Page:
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Lopate Essays

Essayist Lopate ( Against Joie de Vivre , Poseidon Pr., 1991, among others) has selected and introduced some 75 personal essays, covering over 400 years, from the East as well as the West, in an attempt to show the development of the genre. The result is a fascinating overview that could be useful in teaching situations. Given the personal nature of the pieces, it may also appeal to general readers who enjoy biography and autobiography. Lopate considers the personal essay to be a sort of friendship based on "the supposition that there is a certain unity to human experience." He devotes extensive space to Montaigne, "the patron saint of personal essayists," but we also hear from unfamiliar voices, such as a tenth-century Japanese court lady, and from special branches of the essay, such as the American humorists. Of interest to both academic and public libraries.
- Nancy Shires, East Carolina Univ., Greenville, N.C.
Copyright 1994 Reed Business Information, Inc. --This text refers to an out of print or unavailable edition of this title.

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Phillip Lopate was born in Brooklyn, New York in 1943, and received a BA from Columbia in 1964, and a doctorate from the Union Graduate School in 1979. He has written four personal essay collections — Bachelorhood (Little, Brown, 1981), Against Joie de Vivre (Poseidon-Simon & Schuster, 1989), Portrait of My Body (Doubleday-Anchor, 1996) and Portrait Inside My Head (Free Pres/Simon & Schuster, 2013); two novels, Confessions of Summer (Doubleday, 1979) and The Rug Merchant (Viking, 1987) and a pair of novellas (Two Marriages, Other Press, 2008); three poetry collections, The Eyes Don’t Always Want to Stay Open (Sun Press, 1972), The Daily Round (Sun Press, 1976) and At the End of the Day (Marsh Hawk Press, 2010); a memoir of his teaching experiences, Being With Children (Doubleday, 1975); a collection of his movie criticism, Totally Tenderly Tragically (Doubleday-Anchor, 1998); an urbanist meditation, Waterfront: A Journey Around Manhattan (Crown, 2004); a critical study, Notes On Sontag (Princeton University Press, 2009), a biographical monograph, Rudy Burckhardt: Photographer and Filmmaker (Harry N. Abrams, 2004), and To Show and to Tell: The Craft of Literary Nonfiction (Free Pesss, 2013). In addition, there is a Phillip Lopate reader, Getting Personal: Selected Writings (Basic Books, 2003). His latest book is the memoir, A Mother’s Tale, from OSU Press, 2017.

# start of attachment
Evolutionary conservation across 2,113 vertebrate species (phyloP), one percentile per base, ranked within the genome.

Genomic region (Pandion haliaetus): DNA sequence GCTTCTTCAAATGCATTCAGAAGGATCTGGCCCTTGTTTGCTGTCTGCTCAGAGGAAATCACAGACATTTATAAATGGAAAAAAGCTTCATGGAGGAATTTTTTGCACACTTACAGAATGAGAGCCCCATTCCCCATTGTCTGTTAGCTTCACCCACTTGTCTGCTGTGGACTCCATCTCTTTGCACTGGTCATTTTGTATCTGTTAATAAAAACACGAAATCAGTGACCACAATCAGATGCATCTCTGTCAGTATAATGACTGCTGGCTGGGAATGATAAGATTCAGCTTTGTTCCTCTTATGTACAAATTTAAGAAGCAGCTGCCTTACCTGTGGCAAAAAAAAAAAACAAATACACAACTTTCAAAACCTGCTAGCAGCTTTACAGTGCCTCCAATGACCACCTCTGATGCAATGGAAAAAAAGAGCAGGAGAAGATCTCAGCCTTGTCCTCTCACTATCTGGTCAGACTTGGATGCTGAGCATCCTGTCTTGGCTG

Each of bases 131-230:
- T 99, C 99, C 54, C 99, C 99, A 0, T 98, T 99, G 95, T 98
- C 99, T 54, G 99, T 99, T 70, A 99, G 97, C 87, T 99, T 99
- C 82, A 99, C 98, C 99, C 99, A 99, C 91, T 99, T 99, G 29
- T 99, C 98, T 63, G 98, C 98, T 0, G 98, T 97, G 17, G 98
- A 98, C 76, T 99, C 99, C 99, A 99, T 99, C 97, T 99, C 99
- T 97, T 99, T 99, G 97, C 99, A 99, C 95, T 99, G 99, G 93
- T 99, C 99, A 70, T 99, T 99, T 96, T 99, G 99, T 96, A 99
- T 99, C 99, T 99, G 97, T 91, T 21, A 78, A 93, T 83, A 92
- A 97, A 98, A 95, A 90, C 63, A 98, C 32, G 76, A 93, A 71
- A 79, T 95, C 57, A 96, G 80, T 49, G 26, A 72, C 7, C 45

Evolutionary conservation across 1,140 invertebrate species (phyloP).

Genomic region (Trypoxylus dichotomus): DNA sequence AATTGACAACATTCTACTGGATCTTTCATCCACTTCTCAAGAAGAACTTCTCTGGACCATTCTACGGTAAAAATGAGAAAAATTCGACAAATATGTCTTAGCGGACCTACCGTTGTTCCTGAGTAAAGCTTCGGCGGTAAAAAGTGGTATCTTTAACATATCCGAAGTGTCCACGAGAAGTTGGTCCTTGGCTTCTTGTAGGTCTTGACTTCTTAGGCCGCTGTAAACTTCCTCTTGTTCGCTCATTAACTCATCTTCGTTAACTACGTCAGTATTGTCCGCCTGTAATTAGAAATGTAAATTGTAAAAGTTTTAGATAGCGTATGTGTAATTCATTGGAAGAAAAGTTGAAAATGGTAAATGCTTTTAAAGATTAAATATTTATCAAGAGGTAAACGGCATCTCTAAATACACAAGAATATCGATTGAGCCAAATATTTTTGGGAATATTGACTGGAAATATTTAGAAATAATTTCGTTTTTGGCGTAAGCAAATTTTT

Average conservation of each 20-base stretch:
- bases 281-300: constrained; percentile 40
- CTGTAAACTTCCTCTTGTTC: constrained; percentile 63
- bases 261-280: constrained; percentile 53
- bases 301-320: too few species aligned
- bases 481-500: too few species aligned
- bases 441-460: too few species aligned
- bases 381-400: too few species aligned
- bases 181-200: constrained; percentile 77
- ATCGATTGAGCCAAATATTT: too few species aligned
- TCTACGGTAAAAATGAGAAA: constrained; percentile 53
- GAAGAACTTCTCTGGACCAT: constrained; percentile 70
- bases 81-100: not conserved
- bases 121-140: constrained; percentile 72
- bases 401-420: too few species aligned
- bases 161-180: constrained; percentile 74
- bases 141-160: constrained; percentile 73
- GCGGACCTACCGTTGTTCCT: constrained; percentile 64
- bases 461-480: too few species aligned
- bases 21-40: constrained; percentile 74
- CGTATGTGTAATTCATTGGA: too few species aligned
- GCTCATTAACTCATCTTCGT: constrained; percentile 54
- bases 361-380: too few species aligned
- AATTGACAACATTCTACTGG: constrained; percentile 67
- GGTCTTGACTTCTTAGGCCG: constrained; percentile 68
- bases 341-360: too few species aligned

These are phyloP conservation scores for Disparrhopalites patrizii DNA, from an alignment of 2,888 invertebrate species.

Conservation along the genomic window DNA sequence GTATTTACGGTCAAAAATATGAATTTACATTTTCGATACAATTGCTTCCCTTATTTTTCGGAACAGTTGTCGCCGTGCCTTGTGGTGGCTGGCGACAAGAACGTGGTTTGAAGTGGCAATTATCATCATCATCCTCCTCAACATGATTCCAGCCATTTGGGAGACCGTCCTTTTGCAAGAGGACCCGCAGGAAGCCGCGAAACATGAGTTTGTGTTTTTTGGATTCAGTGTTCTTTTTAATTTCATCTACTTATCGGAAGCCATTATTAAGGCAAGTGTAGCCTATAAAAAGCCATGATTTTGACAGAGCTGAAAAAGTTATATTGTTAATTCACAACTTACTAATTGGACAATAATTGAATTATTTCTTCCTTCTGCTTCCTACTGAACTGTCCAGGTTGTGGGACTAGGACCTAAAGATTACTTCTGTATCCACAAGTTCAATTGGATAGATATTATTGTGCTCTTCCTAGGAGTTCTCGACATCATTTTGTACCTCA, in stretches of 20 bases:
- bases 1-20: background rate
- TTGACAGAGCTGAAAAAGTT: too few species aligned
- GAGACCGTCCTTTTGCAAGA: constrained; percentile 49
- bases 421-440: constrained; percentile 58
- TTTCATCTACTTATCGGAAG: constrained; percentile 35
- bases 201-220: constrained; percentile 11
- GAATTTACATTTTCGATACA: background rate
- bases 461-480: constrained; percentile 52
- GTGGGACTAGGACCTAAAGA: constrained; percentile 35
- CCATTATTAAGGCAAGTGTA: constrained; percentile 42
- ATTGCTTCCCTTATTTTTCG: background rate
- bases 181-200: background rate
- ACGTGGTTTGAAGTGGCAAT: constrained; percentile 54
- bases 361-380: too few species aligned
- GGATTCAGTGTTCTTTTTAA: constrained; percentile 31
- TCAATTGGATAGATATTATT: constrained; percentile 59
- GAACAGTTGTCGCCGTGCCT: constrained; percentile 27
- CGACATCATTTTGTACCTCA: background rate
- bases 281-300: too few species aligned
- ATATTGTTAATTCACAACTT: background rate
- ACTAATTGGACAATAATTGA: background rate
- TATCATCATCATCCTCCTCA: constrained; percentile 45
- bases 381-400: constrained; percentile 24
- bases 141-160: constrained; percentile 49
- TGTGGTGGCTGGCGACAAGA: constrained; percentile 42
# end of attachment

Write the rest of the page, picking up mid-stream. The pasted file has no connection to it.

He has edited the following anthologies: The Art of the Personal Essay (Doubleday-Anchor, 1994); Writing New York (Library of America, 1998), Journey of a Living Experiment (Virgil Press, 1979), a best essays of the year series, The Anchor Essay Annual (1997-99), and American Movie Critics (Library of America, 2006). His essays, fiction, poetry, film and architectural criticism have appeared in The Best American Short Stories (1974), The Best American Essays (1987), several Pushcart Prize annuals, The Paris Review, Harper’s, Vogue, Esquire, Film Comment, Threepenny Review, Double Take, New York Times, Harvard Educational Review, Preservation, Cite, 7 Days, Metropolis, Conde Nast Traveler, and many other periodicals and anthologies.

He has been awarded a John Simon Guggenheim Fellowship, a New York Public Library Center for Scholars and Writers Fellowship, two National Endowment for the Arts grants, and two New York Foundation for the Arts grants. He received a Christopher medal for Being With Children, a Texas Institute of Letters award in the best non-fiction book of the year category for Bachelorhood , and was a finalist for the PEN best essay book of the year award for Portrait of My Body. His anthology, Writing New York, received a citation from the New York Society Library and honorable mention from the Municipal Art Society’s Brendan Gill Award.

After working with children for twelve years as a writer in the schools, he taught creative writing and literature at Fordham, Cooper Union, University of Houston, Hofstra University,  New York University and Bennington College. He is a professor at Columbia University’s School of the Arts, where he teaches nonfiction writing.

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